Approach the master sitting on his seat. The fool will seek answers having slept through the lesson but the wise student will bow silently and retreat having learned all there is and knowing absolutely nothing.
A reflection on Case 44 of Dogen’s Shobogenzo (The True Dharma Mind)
Yesterday a small dog, walking its master down the block stopped and stared at you, as you stood on your porch. You stared back at the dog, eyes locked on each other, while the master fidgeted on the sidewalk, afraid or too bored to look at either of you. You realized this was just the dog’s way of teaching his master patience, or perhaps of simply delaying you from what it was that brought you to your porch that you forgot in engaging the dog. Eventually the dog dragged its master on, and you returned to the house, having done nothing but stare at a dog. It was clear in that moment that a dog must have Buddha nature but yours was deeply in question.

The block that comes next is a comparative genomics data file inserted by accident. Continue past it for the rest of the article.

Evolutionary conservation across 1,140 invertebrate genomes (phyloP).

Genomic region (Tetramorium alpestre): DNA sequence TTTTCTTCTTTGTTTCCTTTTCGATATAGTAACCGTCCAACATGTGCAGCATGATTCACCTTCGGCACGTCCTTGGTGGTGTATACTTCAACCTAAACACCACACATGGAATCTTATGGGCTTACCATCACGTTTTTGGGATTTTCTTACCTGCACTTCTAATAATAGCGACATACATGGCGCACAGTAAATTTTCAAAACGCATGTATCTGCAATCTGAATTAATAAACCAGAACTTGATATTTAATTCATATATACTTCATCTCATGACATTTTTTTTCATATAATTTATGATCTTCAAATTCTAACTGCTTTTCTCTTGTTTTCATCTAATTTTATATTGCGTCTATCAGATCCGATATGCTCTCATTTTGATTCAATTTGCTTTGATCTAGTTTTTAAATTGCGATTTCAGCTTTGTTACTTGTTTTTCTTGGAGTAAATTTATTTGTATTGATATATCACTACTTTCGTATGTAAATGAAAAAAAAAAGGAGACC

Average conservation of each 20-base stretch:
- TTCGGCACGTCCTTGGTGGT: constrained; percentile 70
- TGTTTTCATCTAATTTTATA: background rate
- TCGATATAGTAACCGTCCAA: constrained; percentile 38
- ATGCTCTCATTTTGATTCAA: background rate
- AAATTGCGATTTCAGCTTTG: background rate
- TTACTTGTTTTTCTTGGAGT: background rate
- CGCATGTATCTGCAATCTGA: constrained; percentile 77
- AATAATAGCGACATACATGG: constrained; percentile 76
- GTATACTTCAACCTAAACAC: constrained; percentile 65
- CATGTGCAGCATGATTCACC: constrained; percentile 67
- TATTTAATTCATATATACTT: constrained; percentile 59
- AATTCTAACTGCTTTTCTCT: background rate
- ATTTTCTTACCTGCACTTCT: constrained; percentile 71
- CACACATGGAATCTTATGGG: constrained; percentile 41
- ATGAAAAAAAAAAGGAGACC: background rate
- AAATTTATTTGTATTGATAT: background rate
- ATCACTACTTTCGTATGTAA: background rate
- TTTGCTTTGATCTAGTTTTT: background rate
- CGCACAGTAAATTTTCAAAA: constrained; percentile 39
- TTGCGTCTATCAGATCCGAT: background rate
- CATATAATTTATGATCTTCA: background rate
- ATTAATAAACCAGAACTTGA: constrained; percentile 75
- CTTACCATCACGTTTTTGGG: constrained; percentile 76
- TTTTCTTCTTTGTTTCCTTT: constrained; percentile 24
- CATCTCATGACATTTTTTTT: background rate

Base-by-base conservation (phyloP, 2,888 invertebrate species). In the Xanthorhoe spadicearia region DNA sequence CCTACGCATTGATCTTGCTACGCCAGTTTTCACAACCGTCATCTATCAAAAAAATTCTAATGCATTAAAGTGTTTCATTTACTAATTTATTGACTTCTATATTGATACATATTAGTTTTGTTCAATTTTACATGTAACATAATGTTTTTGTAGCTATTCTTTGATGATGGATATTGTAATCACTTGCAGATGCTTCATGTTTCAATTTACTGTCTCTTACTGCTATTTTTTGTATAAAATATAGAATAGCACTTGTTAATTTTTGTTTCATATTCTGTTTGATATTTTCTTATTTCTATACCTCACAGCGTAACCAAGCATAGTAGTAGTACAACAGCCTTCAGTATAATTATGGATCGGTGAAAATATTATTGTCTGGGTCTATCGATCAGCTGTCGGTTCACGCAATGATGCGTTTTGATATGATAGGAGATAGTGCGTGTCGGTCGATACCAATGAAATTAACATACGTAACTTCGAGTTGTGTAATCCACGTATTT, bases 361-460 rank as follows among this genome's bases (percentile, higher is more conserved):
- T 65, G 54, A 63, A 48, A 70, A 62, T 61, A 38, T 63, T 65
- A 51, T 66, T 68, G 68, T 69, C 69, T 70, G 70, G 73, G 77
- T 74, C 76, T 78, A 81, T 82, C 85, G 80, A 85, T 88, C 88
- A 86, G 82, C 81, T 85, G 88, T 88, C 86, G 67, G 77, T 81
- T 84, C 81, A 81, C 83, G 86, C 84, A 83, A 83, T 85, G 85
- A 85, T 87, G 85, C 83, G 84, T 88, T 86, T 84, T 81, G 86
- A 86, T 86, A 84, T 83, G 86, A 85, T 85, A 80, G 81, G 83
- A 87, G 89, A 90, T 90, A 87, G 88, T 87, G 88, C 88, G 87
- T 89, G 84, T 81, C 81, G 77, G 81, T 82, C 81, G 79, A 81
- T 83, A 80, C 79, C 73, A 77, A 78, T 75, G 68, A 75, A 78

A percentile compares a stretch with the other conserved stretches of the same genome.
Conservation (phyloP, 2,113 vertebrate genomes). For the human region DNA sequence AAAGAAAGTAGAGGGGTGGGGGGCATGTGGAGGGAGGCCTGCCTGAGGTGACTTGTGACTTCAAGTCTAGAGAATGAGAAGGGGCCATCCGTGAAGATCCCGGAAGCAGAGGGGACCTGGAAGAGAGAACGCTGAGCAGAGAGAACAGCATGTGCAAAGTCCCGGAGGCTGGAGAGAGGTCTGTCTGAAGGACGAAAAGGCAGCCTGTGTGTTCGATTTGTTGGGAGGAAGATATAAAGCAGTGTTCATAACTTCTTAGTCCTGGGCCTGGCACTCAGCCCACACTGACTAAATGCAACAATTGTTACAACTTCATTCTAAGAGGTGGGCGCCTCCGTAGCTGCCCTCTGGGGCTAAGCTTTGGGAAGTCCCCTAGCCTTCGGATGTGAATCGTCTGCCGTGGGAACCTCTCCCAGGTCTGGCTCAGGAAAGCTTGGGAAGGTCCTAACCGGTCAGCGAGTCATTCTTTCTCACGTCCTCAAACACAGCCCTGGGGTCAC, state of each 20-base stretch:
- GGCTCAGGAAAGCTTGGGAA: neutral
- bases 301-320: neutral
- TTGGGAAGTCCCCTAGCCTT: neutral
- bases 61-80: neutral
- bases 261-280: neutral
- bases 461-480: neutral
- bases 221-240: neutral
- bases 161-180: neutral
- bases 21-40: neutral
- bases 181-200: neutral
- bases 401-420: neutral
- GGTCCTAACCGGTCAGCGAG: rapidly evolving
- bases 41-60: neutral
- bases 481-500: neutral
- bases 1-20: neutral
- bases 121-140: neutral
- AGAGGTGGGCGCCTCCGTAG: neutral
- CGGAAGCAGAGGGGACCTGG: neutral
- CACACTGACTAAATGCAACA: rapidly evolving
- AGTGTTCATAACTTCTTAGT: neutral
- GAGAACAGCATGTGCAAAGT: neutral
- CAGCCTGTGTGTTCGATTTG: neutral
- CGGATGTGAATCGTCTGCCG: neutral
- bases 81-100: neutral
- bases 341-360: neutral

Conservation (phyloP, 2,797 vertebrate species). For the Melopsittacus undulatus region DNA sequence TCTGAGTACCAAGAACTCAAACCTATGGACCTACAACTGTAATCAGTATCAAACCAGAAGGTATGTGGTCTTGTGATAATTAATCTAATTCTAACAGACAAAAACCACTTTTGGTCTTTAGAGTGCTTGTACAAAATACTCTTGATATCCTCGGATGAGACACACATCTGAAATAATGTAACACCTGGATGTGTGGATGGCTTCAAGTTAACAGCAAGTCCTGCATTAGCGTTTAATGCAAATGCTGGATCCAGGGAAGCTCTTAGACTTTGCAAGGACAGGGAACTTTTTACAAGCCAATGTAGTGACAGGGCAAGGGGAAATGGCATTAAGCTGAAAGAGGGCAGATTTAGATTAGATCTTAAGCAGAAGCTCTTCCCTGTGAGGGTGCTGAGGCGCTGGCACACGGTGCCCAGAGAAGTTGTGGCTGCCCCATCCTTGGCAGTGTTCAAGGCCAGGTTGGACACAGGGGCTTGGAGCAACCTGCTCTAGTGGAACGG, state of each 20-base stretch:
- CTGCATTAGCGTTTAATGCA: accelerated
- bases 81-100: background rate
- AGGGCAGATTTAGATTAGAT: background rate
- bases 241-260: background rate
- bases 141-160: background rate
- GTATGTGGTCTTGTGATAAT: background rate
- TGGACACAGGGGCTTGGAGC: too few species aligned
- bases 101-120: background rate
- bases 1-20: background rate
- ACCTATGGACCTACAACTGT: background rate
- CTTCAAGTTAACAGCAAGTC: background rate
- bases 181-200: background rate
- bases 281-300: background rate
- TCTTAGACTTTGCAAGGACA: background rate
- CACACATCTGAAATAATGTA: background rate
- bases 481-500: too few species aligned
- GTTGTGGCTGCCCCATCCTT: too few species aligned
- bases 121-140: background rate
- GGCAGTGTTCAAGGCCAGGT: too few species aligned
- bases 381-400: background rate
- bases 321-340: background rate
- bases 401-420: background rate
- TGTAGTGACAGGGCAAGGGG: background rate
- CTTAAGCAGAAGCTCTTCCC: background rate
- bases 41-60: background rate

She wants to know where to look and thinks it must be either without or within, she assumes a Christian looks outward, a Buddhist within, and every other faith either aligns with one or plumbs the middle. She is searching for the answer to the inevitable question, the question that cannot be answered. She asks where you find a teacher, for teachers have answers. I want to tell her there is no answer and every answer is correct and every answer is incorrect and the only way to look is to close your eyes, to stop looking to stop seeking, and for once, just once, to simply be. She no doubt thinks me crazy as she walks away continuing her search for that which cannot be found. because she is that and that is everywhere and everything she imagines she senses.
If someone has much, give him little, if someone has little, give him much. If you have much, give much, but if you have little, give only little. Little and much are both the same when given and received.
A reflection on Case 56 of the Shobogenzo Koans (True Dharma Eye)